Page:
Neon Parc is delighted to announce a two-person exhibition of Melbourne based artists Mira Gojak and Elizabeth Newman, to be held at the gallery's Brunswick location.
Designed to tease out formal and conceptual concerns in each artists' work, the exhibition will comprise of sculpture, painting, drawing and objects. Both artists create works with a deft and delicate aesthetic, yet they present a unique take on late modernist practice, thus refining a sense of classical and recurring motifs in contemporary art.
Gojak's practice incorporates sculpture, installation, and drawing. Both her drawings and immersive three-dimensional sculptures are characterised by lyrical lines which convey a sense of rhythm and movement, whilst investigating form, volume and space. As such, she has described her work as bodily gestures that express the tension between two actions: to expand and extend out into the world, and to contract and retreat. Gojak will exhibit sculptures which will spread throughout the gallery space. She is represented by Murray White Room, Melbourne.
Newman's practice encompasses paintings, works on paper, photographs and ready-to wear garments. Featured in this exhibition will be new paintings and fabric works. Her paintings question the parameters and definitions of the medium. They are opaque, deliberately being devoid of any subject matter or conscious intention, often engaging only with the language of painting itself, as while they refer to, and suggest traditions of modernist painting, they deliberately fail to live up to its perfection and enlightened ideals.
Mira Gojak (born 1963 Adelaide, lives and works in Melbourne) studied science, psychology and zoology in Adelaide before relocating to Melbourne and completing a fine arts degree in 1992. Recent solo exhibitions include Distant Measures, Margaret Lawrence Gallery, Melbourne 2016; Erased blue, brackets and arrows, Murray White Room, Melbourne, 2015; Mira Gojak, presented by Monash University Museum of Art, curated by Kirrily Hammond, Switchback Gallery, Gippsland Centre for Art & Design, Monash University, 2010. Selected group exhibitions include Future Eaters, Monash University Museum of Art, Melbourne, 2017; The Piranesi Effect, Ian Potter Museum of Art, University of Melbourne, 2014; Different Strokes, Casula Powerhouse Arts Centre, NSW, 2014; Melbourne Now, National Gallery of Victoria, Melbourne, 2013. In 2005 Gojak was awarded the inaugural Maddock's Art Prize. Her work is included in the collections of The Art Gallery of South Australia, The National Gallery of Victoria, Monash University Museum of Art, Melbourne and Artbank.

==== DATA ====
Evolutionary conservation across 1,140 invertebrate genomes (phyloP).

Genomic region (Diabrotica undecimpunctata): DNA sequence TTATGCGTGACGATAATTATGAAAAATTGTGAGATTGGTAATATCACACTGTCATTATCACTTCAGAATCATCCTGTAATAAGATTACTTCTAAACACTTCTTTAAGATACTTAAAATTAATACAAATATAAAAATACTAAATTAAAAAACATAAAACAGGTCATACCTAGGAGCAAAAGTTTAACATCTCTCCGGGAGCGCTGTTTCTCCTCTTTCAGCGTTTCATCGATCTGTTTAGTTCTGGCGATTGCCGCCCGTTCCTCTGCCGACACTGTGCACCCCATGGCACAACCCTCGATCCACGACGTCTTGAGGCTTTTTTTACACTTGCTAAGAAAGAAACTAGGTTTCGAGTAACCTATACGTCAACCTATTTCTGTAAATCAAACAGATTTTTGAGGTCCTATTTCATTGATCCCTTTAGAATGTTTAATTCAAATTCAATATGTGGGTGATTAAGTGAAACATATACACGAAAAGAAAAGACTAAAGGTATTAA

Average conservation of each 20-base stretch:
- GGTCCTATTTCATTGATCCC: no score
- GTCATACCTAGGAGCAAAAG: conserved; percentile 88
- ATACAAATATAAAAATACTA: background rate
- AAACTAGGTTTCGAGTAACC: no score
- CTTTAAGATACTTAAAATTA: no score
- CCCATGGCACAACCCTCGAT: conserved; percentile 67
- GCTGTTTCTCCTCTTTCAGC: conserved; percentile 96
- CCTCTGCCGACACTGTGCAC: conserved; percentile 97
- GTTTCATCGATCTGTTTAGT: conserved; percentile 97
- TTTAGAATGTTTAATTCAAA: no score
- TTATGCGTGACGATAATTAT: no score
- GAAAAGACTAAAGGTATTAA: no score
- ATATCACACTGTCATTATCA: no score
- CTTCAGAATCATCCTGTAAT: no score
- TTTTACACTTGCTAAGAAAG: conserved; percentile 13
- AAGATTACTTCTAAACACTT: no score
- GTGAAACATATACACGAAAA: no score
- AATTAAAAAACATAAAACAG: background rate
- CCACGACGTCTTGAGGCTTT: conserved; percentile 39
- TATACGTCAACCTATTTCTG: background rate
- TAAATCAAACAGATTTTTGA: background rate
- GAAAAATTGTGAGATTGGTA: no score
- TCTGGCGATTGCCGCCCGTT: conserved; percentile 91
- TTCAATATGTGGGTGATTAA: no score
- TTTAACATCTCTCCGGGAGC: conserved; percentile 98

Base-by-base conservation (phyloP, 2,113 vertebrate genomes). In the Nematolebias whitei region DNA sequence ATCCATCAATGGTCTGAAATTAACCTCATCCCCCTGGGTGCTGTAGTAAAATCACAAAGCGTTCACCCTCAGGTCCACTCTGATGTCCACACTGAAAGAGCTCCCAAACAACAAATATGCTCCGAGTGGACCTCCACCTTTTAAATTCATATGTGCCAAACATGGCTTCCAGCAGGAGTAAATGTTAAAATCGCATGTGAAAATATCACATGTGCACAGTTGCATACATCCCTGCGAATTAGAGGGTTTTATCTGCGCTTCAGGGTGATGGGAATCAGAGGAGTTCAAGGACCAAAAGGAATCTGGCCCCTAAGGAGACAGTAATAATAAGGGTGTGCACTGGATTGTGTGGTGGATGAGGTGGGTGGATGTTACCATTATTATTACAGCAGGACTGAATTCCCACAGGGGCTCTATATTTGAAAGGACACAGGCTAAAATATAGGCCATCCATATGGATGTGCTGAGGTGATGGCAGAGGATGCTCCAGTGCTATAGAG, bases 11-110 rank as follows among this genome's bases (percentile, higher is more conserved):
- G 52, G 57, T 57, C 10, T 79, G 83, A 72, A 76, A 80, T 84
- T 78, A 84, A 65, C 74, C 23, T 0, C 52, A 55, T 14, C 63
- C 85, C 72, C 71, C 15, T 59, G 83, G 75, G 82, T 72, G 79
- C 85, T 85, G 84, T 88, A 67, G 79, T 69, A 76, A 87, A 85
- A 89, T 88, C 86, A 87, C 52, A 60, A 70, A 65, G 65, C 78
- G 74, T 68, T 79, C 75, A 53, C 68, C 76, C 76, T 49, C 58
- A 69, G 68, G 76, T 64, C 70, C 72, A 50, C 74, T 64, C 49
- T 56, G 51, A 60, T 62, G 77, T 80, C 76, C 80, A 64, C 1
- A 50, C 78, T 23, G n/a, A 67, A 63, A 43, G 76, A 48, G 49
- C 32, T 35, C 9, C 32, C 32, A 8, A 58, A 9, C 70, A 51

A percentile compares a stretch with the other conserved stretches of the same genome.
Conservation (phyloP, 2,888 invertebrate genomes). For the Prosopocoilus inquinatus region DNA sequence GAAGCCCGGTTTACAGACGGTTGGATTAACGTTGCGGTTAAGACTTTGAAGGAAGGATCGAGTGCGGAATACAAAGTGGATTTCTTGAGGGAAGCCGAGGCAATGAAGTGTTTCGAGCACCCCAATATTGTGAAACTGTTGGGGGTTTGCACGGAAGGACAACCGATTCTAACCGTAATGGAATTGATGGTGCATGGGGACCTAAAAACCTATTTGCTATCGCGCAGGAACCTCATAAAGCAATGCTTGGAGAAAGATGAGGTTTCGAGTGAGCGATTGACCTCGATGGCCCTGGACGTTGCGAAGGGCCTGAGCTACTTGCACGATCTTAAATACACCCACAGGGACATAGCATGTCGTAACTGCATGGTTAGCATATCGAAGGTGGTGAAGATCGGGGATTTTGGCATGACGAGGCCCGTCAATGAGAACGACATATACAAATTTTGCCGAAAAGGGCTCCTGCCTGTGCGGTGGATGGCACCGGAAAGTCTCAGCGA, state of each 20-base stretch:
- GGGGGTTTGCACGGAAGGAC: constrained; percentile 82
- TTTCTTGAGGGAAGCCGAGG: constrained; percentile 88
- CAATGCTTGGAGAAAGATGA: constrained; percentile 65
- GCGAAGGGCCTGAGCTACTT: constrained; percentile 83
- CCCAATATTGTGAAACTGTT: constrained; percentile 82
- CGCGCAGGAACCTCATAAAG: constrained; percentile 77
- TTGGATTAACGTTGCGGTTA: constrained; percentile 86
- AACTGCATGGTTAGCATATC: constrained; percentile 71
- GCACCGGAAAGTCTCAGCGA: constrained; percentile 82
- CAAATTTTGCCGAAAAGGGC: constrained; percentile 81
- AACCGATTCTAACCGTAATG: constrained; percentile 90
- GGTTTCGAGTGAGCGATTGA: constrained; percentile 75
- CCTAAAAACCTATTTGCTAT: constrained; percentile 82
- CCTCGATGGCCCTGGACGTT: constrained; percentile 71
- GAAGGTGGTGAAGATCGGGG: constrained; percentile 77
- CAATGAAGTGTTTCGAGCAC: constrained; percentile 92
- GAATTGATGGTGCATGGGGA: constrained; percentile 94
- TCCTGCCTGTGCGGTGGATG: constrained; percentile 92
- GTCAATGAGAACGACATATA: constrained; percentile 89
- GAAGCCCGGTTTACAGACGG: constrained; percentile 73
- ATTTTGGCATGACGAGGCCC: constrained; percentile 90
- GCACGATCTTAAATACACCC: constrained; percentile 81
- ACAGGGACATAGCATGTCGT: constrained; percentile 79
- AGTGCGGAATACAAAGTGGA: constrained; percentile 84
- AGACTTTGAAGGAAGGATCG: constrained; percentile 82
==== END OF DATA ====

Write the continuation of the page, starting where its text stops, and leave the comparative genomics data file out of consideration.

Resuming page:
Elizabeth Newman's (born 1962 Melbourne, lives and works in Melbourne) practice spans over three decades, over which time her work has come to be regarded as a significant advance to formalist-conceptualist discourse in Australia. Recent solo exhibitions include The effect that is propagated is not from the communication of speech but from the displacement of discourse, Neon Parc, Melbourne, 2016; Elizabeth Newman, Hamish McKay, Wellington, New Zealand, 2013; Axiom, Neon Parc, Melbourne, 2013; Elizabeth Newman, Art Copenhagen, Copenhagen, 2012; The Unprecedented Dark Light of the New Letters, CAST, Hobart, 2009. Select group exhibitions include Fabrik: conceptual, minimalist and performative approaches to textiles, Ian Potter Museum of Art, Melbourne, 2016; No You're Product, Slopes, Melbourne, 2014; Re-raising Consciousness, TCB, Melbourne, 2014; Flow, Prague Biennale 6, Czech Republic, 2013; In The Cut, Australian Centre of Contemporary Art (ACCA), Melbourne, 2013; Melbourne Now, The National Gallery of Victoria, Melbourne, 2013. The artist's monograph More than What There Is was published in 2013. Her work is included in major Australasian public and private collections such as The National Gallery of Victoria, The Chartwell Collection, Auckland Art Gallery, The National Gallery of Australia, Artbank, The Kerry Stokes Collection, The Dobell Foundation Collection, The Sir James and Lady Cruthers Collection, Monash University Museum of Art, Hewlett Packard Australia and The William Bowness Collection.
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